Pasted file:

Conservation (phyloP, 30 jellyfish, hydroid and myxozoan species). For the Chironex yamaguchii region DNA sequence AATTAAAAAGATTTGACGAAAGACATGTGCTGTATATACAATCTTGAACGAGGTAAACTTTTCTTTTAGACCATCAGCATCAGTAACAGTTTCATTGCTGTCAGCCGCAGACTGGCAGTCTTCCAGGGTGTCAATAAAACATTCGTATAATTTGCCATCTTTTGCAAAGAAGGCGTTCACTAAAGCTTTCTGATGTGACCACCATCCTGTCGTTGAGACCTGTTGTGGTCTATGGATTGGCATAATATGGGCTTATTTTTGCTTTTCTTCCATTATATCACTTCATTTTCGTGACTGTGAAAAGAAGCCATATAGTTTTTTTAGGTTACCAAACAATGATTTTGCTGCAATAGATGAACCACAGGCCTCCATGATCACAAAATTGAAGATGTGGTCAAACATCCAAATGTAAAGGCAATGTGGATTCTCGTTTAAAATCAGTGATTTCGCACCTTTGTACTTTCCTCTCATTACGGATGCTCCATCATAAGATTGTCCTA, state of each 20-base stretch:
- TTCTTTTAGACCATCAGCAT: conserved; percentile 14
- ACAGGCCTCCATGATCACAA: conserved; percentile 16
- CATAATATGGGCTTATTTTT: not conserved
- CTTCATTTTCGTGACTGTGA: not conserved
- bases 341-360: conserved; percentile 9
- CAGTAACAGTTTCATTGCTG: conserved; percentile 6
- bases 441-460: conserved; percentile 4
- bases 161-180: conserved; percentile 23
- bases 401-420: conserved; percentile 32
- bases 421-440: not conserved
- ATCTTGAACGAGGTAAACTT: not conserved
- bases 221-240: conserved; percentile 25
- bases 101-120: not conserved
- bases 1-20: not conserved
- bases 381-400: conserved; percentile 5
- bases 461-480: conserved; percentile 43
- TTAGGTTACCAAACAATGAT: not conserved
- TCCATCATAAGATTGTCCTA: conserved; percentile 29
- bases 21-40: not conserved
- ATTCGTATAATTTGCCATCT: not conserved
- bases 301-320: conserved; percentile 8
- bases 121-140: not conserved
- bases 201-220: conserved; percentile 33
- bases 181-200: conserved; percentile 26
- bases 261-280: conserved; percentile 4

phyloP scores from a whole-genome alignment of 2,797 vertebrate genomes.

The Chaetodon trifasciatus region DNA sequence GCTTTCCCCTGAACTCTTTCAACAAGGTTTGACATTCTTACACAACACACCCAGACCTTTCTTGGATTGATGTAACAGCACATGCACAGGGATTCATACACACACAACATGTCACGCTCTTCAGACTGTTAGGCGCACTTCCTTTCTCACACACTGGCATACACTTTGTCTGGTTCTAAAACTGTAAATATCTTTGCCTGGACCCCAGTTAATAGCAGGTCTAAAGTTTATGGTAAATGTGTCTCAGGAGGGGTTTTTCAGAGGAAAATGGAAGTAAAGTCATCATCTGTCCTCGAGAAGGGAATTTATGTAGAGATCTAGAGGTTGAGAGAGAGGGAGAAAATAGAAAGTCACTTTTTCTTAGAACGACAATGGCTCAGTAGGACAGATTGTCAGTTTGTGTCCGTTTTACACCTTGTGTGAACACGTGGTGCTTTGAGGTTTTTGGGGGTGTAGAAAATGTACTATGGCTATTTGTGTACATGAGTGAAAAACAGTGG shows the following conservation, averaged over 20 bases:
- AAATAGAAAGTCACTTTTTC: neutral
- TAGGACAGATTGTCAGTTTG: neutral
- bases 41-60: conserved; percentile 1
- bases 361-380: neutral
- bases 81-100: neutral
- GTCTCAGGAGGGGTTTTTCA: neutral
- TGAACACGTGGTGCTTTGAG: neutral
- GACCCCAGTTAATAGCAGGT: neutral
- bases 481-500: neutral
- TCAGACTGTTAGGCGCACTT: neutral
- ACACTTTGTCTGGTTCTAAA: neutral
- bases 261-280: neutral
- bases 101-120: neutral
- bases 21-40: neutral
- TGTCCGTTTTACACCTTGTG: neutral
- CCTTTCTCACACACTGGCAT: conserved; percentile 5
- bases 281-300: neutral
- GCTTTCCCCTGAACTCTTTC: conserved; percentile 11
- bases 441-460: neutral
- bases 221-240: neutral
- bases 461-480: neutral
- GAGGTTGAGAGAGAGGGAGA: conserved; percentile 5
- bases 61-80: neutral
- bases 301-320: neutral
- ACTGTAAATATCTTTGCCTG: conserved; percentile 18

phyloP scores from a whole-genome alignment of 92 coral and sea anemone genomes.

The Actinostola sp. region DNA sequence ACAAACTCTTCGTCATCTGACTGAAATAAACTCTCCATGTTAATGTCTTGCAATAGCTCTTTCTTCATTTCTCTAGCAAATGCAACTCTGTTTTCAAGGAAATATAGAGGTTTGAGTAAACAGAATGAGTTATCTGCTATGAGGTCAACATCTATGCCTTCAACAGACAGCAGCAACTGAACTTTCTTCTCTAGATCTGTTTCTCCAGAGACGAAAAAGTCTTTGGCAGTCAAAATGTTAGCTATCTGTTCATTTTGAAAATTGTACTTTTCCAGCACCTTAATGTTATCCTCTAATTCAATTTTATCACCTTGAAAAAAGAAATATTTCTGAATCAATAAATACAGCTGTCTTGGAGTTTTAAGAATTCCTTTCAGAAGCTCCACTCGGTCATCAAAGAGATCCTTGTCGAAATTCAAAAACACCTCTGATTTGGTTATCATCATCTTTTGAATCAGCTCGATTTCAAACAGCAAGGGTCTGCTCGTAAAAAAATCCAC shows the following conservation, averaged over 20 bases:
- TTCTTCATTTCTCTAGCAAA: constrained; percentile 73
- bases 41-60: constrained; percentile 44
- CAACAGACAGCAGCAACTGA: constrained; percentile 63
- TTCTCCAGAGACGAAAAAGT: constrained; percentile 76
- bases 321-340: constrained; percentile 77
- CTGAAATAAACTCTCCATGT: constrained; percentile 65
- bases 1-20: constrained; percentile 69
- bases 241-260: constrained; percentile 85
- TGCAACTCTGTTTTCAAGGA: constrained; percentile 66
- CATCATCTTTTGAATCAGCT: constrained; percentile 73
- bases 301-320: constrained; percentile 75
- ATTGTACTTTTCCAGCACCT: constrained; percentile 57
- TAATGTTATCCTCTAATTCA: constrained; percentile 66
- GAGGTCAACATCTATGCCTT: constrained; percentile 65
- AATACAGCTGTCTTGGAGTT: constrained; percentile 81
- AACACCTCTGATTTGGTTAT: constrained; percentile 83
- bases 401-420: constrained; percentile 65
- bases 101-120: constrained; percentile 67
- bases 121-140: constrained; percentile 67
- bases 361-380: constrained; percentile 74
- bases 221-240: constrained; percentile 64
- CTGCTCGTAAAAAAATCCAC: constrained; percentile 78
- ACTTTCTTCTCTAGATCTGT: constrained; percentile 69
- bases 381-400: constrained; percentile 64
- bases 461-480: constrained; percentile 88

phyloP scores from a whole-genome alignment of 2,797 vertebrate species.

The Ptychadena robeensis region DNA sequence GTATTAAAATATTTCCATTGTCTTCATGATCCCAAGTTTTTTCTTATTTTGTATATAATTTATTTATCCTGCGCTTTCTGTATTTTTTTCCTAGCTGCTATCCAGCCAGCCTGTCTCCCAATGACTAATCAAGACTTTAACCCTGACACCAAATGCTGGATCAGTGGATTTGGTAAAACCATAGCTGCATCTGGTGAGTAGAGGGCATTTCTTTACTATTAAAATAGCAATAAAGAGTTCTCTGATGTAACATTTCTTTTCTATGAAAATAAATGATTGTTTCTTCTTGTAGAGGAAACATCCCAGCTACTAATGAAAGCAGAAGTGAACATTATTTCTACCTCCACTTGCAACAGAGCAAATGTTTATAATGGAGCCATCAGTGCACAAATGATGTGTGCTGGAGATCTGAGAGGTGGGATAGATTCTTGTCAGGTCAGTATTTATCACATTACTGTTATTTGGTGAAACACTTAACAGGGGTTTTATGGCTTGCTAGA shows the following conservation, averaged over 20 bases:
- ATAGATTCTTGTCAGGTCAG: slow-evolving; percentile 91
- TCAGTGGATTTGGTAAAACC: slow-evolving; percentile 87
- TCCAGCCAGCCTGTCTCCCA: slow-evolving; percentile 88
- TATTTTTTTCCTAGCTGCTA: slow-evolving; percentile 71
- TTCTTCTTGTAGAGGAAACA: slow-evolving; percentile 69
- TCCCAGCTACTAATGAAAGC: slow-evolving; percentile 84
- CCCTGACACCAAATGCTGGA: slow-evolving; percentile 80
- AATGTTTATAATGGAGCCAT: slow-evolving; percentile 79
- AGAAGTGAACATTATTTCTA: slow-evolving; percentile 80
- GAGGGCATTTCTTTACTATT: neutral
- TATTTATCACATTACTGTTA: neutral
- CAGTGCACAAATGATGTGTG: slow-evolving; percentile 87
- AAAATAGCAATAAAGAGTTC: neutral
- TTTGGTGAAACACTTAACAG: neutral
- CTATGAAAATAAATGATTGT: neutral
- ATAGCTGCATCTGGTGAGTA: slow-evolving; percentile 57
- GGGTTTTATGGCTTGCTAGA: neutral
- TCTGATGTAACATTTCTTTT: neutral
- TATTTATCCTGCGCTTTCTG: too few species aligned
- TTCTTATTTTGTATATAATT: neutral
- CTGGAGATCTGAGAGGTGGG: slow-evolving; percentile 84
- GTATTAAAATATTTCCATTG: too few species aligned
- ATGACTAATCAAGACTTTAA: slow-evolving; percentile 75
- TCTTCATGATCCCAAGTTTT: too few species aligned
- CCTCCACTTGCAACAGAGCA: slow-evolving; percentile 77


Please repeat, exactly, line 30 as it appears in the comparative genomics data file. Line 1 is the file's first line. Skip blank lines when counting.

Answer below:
- TAGGACAGATTGTCAGTTTG: neutral